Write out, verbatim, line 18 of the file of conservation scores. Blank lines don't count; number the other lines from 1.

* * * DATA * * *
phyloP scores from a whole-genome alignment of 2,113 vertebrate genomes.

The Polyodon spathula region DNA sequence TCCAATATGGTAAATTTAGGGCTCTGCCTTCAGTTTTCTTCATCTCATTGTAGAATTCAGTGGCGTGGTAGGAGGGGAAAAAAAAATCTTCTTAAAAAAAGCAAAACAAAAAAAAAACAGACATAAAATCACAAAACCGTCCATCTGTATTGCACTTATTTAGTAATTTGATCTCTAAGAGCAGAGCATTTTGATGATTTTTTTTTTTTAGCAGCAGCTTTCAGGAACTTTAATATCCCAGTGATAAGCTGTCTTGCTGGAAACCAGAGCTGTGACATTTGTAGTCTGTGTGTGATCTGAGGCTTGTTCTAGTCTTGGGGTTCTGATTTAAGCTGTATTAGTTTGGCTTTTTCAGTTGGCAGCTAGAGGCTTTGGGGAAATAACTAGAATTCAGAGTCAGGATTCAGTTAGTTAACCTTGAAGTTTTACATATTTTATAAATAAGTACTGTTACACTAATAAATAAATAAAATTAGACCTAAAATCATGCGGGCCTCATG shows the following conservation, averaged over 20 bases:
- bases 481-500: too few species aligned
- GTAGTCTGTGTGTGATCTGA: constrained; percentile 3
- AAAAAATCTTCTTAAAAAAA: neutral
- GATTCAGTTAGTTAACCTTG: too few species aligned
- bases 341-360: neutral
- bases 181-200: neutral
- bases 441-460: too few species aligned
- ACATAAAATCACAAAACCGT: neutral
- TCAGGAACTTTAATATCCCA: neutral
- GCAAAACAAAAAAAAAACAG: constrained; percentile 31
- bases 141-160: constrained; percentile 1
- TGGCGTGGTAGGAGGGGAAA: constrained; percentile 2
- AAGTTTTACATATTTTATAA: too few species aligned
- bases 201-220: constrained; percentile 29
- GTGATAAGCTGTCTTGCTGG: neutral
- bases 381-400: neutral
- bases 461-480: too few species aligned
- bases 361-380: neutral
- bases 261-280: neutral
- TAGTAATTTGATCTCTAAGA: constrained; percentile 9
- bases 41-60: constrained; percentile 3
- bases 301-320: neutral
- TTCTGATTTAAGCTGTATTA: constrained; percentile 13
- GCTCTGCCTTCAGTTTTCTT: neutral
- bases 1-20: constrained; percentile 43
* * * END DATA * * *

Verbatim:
- bases 381-400: neutral